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Matthew 13:44-58

A Pearl of Great Price

  • Rich Jones
  • Weekend Messages
  • January 30, 2011

Jesus continued to teach the disciples three more parables in the book of Matthew. There's an important distinction for us to take note of; these last three parables are given only to the disciples that were with him in the house that day. They have great application for all of us. In other words, they’re personal.

  • Sermon Notes
  • Scripture

A Pearl of Great Price

Matthew 13:44-58

Matthew chapter 13 is famous because it contains all of the parables of Jesus. There are seven of them. The first four parables are given to the multitude that had gathered on the beach while Jesus taught them from a boat a short distance away.

After Jesus taught the first four parables, He left the multitudes, and went into the house. There, the disciples came and asked him to explain the parable of the “tares of the field.” And after explaining that parable, he continued to teach them three more parables. So there's an important distinction for us to take note of; these last three parables are given only to the disciples that were with him in the house that day.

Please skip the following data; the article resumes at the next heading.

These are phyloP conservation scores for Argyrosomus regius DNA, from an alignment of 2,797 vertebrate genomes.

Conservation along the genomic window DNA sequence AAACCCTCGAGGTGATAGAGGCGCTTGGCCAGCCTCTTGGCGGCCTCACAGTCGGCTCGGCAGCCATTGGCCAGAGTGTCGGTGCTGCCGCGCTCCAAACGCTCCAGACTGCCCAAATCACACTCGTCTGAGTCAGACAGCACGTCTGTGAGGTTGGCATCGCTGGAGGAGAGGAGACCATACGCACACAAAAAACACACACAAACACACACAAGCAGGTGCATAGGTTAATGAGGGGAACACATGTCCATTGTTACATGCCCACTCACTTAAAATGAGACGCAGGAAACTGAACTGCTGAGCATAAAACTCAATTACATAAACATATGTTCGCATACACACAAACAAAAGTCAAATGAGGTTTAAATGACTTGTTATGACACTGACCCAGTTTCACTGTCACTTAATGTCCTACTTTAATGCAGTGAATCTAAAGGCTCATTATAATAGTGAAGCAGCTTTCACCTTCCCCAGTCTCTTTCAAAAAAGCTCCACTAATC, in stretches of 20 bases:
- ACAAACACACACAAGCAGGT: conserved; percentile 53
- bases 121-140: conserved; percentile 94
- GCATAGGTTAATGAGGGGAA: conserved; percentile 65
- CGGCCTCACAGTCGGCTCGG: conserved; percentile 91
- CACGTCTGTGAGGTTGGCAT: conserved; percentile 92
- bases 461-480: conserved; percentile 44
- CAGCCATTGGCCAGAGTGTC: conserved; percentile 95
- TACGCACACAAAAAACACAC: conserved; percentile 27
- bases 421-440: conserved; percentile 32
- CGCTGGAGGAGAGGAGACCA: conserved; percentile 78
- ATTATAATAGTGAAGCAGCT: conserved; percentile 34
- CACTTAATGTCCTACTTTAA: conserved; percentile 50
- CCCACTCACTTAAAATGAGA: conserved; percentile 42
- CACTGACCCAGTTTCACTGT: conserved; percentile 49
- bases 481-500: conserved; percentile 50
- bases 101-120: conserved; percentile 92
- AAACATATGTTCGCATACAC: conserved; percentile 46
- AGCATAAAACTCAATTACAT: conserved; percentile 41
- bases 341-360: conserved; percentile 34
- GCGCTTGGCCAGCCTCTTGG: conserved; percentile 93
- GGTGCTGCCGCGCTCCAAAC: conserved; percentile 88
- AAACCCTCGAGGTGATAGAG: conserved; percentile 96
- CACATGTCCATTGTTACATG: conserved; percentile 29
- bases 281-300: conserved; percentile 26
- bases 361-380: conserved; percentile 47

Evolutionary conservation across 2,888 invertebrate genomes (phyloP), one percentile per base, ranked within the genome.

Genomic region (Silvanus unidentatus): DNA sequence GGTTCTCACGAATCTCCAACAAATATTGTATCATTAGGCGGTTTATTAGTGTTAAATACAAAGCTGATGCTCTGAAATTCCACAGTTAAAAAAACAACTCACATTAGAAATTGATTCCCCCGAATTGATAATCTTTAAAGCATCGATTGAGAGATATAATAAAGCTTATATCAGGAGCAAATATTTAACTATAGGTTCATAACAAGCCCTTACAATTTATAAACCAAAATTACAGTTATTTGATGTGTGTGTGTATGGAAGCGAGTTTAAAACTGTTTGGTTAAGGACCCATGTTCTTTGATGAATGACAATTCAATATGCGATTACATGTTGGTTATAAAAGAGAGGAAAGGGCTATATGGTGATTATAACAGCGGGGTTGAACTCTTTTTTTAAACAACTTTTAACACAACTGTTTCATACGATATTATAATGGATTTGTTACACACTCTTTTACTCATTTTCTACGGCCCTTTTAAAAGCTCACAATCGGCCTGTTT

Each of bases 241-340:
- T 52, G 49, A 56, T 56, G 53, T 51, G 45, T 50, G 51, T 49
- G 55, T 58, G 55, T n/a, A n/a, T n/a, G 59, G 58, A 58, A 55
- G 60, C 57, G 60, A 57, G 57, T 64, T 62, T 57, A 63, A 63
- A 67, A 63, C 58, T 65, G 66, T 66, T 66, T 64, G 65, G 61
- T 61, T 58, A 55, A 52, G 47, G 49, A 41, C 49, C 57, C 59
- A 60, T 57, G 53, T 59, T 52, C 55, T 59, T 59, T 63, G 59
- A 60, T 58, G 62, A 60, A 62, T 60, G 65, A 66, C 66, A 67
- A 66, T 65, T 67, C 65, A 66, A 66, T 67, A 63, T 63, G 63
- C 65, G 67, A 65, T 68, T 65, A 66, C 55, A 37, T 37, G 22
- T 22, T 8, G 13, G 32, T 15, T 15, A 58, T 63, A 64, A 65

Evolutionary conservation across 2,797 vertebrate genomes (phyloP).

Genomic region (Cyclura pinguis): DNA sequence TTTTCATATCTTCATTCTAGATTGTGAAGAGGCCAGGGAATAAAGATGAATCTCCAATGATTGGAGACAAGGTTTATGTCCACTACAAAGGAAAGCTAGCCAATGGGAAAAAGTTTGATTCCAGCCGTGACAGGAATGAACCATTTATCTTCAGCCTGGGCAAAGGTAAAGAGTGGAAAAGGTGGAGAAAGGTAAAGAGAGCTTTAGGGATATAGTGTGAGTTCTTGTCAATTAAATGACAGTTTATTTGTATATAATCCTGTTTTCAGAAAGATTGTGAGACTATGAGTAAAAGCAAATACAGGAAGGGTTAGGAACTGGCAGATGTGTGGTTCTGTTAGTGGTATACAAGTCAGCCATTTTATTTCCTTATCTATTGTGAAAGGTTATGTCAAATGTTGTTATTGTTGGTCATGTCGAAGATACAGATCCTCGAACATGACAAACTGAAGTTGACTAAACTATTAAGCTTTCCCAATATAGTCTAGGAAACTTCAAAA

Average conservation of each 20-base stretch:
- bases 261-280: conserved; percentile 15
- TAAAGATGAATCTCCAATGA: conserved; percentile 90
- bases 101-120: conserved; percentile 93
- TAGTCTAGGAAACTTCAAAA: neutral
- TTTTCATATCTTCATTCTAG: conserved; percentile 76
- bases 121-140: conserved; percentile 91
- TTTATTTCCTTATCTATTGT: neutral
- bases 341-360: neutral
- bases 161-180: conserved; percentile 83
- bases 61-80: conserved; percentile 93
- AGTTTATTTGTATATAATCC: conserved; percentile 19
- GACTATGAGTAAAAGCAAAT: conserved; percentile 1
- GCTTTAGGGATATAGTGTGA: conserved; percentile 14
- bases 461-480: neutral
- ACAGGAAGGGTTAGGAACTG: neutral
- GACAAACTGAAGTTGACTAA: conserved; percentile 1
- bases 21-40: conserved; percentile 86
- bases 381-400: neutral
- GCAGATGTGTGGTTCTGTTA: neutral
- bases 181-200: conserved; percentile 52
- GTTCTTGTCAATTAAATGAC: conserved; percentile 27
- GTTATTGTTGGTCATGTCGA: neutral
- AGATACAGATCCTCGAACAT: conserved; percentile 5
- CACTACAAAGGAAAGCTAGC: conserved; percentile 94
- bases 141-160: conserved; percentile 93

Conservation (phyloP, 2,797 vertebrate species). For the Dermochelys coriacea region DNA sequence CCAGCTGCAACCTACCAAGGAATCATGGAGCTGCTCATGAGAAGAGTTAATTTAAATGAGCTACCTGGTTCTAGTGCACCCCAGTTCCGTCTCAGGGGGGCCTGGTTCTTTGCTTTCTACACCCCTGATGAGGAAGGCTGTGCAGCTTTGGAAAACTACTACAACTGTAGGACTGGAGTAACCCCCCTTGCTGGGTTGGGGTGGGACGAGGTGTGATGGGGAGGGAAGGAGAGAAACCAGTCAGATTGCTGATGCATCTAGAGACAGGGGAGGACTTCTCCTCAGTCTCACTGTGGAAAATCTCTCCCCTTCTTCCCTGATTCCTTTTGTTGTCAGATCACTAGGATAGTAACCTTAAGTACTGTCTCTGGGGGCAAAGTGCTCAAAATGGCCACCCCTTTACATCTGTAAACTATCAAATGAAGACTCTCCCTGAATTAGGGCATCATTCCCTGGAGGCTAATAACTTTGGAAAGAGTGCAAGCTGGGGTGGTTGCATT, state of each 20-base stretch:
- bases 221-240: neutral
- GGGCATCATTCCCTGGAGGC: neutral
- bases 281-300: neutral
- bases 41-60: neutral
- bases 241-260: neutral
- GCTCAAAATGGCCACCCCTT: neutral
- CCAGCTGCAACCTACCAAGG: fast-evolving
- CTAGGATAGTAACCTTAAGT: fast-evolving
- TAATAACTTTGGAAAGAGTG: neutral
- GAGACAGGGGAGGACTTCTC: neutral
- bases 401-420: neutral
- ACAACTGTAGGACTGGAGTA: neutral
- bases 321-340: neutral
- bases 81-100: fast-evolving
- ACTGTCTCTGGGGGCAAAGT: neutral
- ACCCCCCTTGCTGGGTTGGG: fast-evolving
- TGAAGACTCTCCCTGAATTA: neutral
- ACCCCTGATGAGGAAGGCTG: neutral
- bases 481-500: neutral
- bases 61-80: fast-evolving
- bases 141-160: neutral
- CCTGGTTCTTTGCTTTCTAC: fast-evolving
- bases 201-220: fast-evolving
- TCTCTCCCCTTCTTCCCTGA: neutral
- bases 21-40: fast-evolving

Let's be reminded again what a parable is; in the Greek parable means to "cast alongside." In other words, the parable is a story or illustration that is cast alongside the truth and it serves the purpose of both revealing and concealing the truth that it is cast alongside of. For those who have ears to hear, it reveals the truth. For those who do not have ears to hear, they conceal the truth.

Yes, there were people in the crowd that day that did not have ears to hear. The Sadducees and Pharisees had for some time only brought questions to Jesus, but in Matthew 12 we saw that they openly opposed and rejected Jesus. In fact, their opposition reached such a peak that they had the audacity to say of Him, “He casts out demons by Beelzebub, the ruler of the demons,” or in other words, Satan himself.

These last three parables are given to the disciples only and have great application for all of us. In other words, they’re personal.

I. Know How Valuable You Are

  • These next two parables are about things of great value. The first speaks of a treasure hidden in a field; that suggests something of great value.
  • The second parable speaks of a pearl of greatest price. And so both parables are similar, though as we will see, somewhat different.
  • Many have interpreted these valuable things as representing Christ, but there are problems with that interpretation as we will see.